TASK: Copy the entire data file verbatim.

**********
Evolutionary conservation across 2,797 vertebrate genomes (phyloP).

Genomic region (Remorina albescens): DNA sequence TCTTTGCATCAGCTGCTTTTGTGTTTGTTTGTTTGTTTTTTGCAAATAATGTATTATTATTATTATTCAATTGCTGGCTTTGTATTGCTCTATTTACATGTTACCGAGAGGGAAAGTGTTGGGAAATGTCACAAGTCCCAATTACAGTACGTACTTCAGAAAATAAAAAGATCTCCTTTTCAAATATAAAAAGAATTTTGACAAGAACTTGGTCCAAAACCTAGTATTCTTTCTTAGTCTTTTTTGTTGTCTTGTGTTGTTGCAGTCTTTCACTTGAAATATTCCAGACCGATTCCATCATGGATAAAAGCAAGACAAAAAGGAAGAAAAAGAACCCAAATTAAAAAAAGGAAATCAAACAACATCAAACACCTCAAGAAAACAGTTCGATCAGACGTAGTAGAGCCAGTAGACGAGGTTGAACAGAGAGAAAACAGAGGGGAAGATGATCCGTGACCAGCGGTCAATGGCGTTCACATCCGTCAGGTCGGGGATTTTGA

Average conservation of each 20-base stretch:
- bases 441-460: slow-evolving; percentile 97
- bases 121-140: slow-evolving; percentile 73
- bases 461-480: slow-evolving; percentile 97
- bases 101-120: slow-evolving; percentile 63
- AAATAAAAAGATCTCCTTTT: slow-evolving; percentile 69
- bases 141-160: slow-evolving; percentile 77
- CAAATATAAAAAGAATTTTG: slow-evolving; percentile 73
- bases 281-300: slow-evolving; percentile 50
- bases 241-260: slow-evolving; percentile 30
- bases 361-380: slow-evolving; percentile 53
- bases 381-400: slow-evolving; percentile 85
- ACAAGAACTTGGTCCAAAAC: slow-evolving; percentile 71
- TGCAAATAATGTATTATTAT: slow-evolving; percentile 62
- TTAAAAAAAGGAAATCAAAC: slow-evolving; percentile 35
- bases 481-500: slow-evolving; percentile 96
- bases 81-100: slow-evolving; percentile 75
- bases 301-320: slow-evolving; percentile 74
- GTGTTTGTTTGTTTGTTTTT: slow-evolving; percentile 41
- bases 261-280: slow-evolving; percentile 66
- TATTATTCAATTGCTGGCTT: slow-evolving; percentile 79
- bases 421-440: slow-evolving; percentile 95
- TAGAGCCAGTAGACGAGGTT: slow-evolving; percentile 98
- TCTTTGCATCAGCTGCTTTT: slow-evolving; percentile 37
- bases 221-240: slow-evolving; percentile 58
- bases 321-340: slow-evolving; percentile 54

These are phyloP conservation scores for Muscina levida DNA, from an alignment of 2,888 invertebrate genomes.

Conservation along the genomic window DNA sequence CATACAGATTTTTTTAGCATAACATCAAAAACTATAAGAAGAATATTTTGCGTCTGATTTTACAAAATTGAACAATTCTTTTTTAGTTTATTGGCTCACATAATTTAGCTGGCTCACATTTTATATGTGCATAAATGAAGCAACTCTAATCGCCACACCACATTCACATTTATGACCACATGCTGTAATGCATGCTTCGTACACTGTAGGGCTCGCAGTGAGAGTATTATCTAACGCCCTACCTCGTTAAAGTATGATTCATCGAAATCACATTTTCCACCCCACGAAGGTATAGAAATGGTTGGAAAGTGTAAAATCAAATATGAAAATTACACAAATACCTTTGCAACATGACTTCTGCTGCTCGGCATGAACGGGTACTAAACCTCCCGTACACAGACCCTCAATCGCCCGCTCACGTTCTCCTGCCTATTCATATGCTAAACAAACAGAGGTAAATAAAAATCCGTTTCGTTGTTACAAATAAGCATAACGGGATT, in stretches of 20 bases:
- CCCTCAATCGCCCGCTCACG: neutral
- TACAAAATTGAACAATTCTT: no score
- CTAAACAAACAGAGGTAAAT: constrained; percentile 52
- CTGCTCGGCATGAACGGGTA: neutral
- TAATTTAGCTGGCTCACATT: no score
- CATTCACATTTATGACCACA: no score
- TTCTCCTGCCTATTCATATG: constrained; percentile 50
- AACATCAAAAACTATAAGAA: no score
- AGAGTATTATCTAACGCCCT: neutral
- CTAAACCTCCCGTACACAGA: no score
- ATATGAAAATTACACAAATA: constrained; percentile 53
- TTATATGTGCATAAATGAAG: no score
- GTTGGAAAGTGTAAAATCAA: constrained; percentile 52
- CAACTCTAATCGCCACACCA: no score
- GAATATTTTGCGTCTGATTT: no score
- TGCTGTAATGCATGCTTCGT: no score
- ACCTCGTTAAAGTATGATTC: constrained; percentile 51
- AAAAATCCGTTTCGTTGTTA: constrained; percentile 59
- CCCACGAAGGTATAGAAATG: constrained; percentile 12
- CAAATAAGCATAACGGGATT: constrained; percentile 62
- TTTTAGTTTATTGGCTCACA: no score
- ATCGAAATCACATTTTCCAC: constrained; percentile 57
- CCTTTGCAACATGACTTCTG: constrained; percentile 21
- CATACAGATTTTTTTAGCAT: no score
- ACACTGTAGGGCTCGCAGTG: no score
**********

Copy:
Evolutionary conservation across 2,797 vertebrate genomes (phyloP).

Genomic region (Remorina albescens): DNA sequence TCTTTGCATCAGCTGCTTTTGTGTTTGTTTGTTTGTTTTTTGCAAATAATGTATTATTATTATTATTCAATTGCTGGCTTTGTATTGCTCTATTTACATGTTACCGAGAGGGAAAGTGTTGGGAAATGTCACAAGTCCCAATTACAGTACGTACTTCAGAAAATAAAAAGATCTCCTTTTCAAATATAAAAAGAATTTTGACAAGAACTTGGTCCAAAACCTAGTATTCTTTCTTAGTCTTTTTTGTTGTCTTGTGTTGTTGCAGTCTTTCACTTGAAATATTCCAGACCGATTCCATCATGGATAAAAGCAAGACAAAAAGGAAGAAAAAGAACCCAAATTAAAAAAAGGAAATCAAACAACATCAAACACCTCAAGAAAACAGTTCGATCAGACGTAGTAGAGCCAGTAGACGAGGTTGAACAGAGAGAAAACAGAGGGGAAGATGATCCGTGACCAGCGGTCAATGGCGTTCACATCCGTCAGGTCGGGGATTTTGA

Average conservation of each 20-base stretch:
- bases 441-460: slow-evolving; percentile 97
- bases 121-140: slow-evolving; percentile 73
- bases 461-480: slow-evolving; percentile 97
- bases 101-120: slow-evolving; percentile 63
- AAATAAAAAGATCTCCTTTT: slow-evolving; percentile 69
- bases 141-160: slow-evolving; percentile 77
- CAAATATAAAAAGAATTTTG: slow-evolving; percentile 73
- bases 281-300: slow-evolving; percentile 50
- bases 241-260: slow-evolving; percentile 30
- bases 361-380: slow-evolving; percentile 53
- bases 381-400: slow-evolving; percentile 85
- ACAAGAACTTGGTCCAAAAC: slow-evolving; percentile 71
- TGCAAATAATGTATTATTAT: slow-evolving; percentile 62
- TTAAAAAAAGGAAATCAAAC: slow-evolving; percentile 35
- bases 481-500: slow-evolving; percentile 96
- bases 81-100: slow-evolving; percentile 75
- bases 301-320: slow-evolving; percentile 74
- GTGTTTGTTTGTTTGTTTTT: slow-evolving; percentile 41
- bases 261-280: slow-evolving; percentile 66
- TATTATTCAATTGCTGGCTT: slow-evolving; percentile 79
- bases 421-440: slow-evolving; percentile 95
- TAGAGCCAGTAGACGAGGTT: slow-evolving; percentile 98
- TCTTTGCATCAGCTGCTTTT: slow-evolving; percentile 37
- bases 221-240: slow-evolving; percentile 58
- bases 321-340: slow-evolving; percentile 54

These are phyloP conservation scores for Muscina levida DNA, from an alignment of 2,888 invertebrate genomes.

Conservation along the genomic window DNA sequence CATACAGATTTTTTTAGCATAACATCAAAAACTATAAGAAGAATATTTTGCGTCTGATTTTACAAAATTGAACAATTCTTTTTTAGTTTATTGGCTCACATAATTTAGCTGGCTCACATTTTATATGTGCATAAATGAAGCAACTCTAATCGCCACACCACATTCACATTTATGACCACATGCTGTAATGCATGCTTCGTACACTGTAGGGCTCGCAGTGAGAGTATTATCTAACGCCCTACCTCGTTAAAGTATGATTCATCGAAATCACATTTTCCACCCCACGAAGGTATAGAAATGGTTGGAAAGTGTAAAATCAAATATGAAAATTACACAAATACCTTTGCAACATGACTTCTGCTGCTCGGCATGAACGGGTACTAAACCTCCCGTACACAGACCCTCAATCGCCCGCTCACGTTCTCCTGCCTATTCATATGCTAAACAAACAGAGGTAAATAAAAATCCGTTTCGTTGTTACAAATAAGCATAACGGGATT, in stretches of 20 bases:
- CCCTCAATCGCCCGCTCACG: neutral
- TACAAAATTGAACAATTCTT: no score
- CTAAACAAACAGAGGTAAAT: constrained; percentile 52
- CTGCTCGGCATGAACGGGTA: neutral
- TAATTTAGCTGGCTCACATT: no score
- CATTCACATTTATGACCACA: no score
- TTCTCCTGCCTATTCATATG: constrained; percentile 50
- AACATCAAAAACTATAAGAA: no score
- AGAGTATTATCTAACGCCCT: neutral
- CTAAACCTCCCGTACACAGA: no score
- ATATGAAAATTACACAAATA: constrained; percentile 53
- TTATATGTGCATAAATGAAG: no score
- GTTGGAAAGTGTAAAATCAA: constrained; percentile 52
- CAACTCTAATCGCCACACCA: no score
- GAATATTTTGCGTCTGATTT: no score
- TGCTGTAATGCATGCTTCGT: no score
- ACCTCGTTAAAGTATGATTC: constrained; percentile 51
- AAAAATCCGTTTCGTTGTTA: constrained; percentile 59
- CCCACGAAGGTATAGAAATG: constrained; percentile 12
- CAAATAAGCATAACGGGATT: constrained; percentile 62
- TTTTAGTTTATTGGCTCACA: no score
- ATCGAAATCACATTTTCCAC: constrained; percentile 57
- CCTTTGCAACATGACTTCTG: constrained; percentile 21
- CATACAGATTTTTTTAGCAT: no score
- ACACTGTAGGGCTCGCAGTG: no score